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The product of Eilenberg-MacLane spaces $K(\mathbb{Z}/2,1) \times K(\mathbb{Z}/2,2)$ is an $H$-space with respect to a "twisted product structure", where you add the product of the first entries to the second, i.e. $$ (a,b)\circ (a', b') := (a + a', b+b'+a\cdot a'), $$ where the $+$ denotes the additive $H$-space structure on $K(\mathbb{Z}/2,i)$ and $\cdot \colon K(\mathbb{Z}/2,1) \times K(\mathbb{Z}/2,1) \to K(\mathbb{Z}/2,2)$ is induced by the multiplication in the Eilenberg-MacLane spectrum. This structure describes for example the addition of the (low-dimensional) twists of $KO$-theory.

The above turns the homology $H_*(K(\mathbb{Z}/2,1) \times K(\mathbb{Z}/2,2); \mathbb{Z}/2)$ into a ring. Inspection of the low degrees shows that the ring structure does not coincide with the "untwisted" one. Is there a nice description of this ring? Has it been studied in the literature?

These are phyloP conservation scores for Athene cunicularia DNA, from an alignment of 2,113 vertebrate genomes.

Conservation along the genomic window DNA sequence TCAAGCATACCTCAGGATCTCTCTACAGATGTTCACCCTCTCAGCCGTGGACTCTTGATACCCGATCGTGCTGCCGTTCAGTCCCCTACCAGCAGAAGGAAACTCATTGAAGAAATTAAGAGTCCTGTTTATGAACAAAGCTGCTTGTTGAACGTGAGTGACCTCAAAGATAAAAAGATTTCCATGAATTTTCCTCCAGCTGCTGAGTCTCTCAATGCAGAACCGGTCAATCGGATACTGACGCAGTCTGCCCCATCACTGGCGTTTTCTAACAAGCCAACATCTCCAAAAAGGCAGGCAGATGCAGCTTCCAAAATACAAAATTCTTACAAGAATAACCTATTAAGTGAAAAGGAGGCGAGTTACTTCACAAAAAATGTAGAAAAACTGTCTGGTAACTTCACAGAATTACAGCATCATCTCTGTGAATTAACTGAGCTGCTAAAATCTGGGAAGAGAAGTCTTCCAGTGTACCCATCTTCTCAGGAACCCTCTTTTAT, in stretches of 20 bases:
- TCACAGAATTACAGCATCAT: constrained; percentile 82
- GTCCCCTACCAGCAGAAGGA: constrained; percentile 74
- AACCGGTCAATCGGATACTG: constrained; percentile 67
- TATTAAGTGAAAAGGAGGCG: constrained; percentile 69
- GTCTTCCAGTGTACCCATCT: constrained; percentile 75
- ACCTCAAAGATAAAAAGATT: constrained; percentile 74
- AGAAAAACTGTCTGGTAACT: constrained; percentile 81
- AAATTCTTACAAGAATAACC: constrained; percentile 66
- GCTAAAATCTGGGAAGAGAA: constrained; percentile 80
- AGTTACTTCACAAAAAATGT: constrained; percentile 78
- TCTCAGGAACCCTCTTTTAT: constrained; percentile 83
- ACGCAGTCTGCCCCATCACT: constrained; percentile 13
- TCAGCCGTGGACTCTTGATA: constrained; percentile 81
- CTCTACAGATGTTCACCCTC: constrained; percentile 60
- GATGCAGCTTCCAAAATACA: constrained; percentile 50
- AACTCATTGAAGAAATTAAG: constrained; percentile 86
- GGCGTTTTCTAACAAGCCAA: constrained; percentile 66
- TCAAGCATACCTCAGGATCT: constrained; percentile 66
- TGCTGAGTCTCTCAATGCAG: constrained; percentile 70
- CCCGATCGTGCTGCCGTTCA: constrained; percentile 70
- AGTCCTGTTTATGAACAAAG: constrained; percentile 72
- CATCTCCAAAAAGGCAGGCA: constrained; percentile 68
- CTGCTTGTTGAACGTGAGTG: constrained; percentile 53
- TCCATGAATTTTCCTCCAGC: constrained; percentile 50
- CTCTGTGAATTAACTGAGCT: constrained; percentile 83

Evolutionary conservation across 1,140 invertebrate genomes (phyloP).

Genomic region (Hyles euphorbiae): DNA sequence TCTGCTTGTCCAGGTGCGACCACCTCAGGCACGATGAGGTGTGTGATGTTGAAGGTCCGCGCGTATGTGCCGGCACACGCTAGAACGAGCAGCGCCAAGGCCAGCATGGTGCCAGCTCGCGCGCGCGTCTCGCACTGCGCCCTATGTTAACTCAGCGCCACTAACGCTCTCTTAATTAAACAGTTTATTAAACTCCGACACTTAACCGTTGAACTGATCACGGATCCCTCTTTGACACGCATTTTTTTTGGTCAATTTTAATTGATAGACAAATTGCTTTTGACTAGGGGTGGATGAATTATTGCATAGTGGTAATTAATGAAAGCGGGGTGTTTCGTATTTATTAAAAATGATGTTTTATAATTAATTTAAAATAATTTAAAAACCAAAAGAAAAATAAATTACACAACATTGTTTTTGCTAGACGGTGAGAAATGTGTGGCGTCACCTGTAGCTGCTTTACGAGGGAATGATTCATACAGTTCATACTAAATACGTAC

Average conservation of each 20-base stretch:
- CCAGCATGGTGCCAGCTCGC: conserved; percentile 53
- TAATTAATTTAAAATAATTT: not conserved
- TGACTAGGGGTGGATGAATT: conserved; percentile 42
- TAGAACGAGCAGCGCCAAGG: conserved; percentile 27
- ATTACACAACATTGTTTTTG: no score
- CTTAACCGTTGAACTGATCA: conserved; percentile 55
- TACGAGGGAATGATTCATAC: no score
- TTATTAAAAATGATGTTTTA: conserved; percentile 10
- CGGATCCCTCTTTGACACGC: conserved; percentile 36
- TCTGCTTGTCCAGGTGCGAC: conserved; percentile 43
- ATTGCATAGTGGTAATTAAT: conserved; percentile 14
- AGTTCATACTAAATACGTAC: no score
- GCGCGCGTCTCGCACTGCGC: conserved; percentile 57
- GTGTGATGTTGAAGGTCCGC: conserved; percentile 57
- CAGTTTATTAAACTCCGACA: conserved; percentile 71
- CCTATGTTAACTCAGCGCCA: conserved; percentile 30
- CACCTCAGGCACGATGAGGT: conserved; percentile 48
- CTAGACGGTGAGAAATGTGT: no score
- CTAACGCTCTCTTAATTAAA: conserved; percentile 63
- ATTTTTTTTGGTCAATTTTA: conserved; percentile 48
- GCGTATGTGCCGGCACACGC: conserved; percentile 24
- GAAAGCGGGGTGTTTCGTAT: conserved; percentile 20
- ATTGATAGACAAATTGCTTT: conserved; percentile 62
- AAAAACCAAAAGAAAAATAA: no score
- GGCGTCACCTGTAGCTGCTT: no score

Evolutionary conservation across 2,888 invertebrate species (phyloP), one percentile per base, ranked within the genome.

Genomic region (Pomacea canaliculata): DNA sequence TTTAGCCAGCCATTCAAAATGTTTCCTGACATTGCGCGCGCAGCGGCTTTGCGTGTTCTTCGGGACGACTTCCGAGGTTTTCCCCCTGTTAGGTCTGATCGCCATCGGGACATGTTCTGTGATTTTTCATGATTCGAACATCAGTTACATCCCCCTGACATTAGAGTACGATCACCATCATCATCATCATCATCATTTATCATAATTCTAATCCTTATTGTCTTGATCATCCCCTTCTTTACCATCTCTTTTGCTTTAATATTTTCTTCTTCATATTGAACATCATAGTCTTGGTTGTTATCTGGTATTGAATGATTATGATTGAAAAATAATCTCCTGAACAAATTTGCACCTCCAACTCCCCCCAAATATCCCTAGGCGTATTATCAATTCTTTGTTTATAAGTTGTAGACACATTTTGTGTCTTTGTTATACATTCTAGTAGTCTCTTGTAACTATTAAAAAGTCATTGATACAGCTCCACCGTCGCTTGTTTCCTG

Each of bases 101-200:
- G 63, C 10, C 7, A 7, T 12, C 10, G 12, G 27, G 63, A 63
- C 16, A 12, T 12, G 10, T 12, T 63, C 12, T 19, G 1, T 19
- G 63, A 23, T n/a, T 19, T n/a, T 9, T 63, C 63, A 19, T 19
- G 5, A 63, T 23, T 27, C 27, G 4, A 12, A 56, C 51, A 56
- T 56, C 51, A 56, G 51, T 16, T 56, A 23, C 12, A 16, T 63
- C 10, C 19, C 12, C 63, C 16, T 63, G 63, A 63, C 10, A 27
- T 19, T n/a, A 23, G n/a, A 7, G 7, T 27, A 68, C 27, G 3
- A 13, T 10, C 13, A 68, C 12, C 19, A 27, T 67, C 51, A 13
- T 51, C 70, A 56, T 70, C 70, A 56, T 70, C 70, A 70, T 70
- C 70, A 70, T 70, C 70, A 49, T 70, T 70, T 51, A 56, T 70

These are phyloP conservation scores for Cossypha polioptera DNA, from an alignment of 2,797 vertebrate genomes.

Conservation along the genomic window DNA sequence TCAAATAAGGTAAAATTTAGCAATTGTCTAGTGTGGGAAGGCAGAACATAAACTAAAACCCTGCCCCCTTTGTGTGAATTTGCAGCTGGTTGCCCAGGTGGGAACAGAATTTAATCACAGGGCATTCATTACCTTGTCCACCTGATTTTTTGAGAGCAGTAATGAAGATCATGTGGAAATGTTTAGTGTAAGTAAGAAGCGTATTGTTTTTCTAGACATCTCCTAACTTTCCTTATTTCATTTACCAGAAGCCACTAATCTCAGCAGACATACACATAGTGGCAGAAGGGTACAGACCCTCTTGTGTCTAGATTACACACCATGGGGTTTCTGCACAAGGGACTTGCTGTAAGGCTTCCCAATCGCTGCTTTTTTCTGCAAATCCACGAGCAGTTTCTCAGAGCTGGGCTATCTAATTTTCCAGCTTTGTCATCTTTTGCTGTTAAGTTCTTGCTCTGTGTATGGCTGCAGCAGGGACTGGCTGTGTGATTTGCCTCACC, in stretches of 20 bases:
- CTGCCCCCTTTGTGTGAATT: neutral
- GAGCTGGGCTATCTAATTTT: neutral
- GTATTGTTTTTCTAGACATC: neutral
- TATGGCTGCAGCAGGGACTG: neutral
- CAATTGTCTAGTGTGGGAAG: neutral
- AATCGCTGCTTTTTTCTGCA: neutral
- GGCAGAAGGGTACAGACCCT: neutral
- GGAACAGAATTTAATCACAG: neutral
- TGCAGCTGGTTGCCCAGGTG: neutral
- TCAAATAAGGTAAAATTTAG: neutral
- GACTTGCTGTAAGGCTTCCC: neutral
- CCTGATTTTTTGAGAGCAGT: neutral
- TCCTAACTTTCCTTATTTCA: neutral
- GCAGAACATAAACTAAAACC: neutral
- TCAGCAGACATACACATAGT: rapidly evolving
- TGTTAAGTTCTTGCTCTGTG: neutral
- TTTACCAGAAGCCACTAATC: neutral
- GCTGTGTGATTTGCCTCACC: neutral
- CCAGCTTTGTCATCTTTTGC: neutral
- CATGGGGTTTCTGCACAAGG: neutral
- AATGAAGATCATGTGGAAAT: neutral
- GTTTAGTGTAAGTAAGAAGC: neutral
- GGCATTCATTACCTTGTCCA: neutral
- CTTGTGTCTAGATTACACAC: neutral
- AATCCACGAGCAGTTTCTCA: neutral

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Maybe you've already come across this, but the structure of $H_*(K(\mathbb{Z}/2, *); \mathbb{Z}/2)$ is known very explicitly as a Hopf ring. You can find this in the tail of Steve Wilson's book Brown-Peterson homology: An introduction and sampler. (He does it for an odd prime, but the even case is actually dramatically simpler.) Just reading that will give you a compact description of the behavior in all degrees, and I suspect that anything you'd mean by "nice" could be teased out of that. – Eric Peterson Jul 19 '13 at 16:42
@EricPeterson: Thanks! – Ulrich Pennig Jul 22 '13 at 8:48

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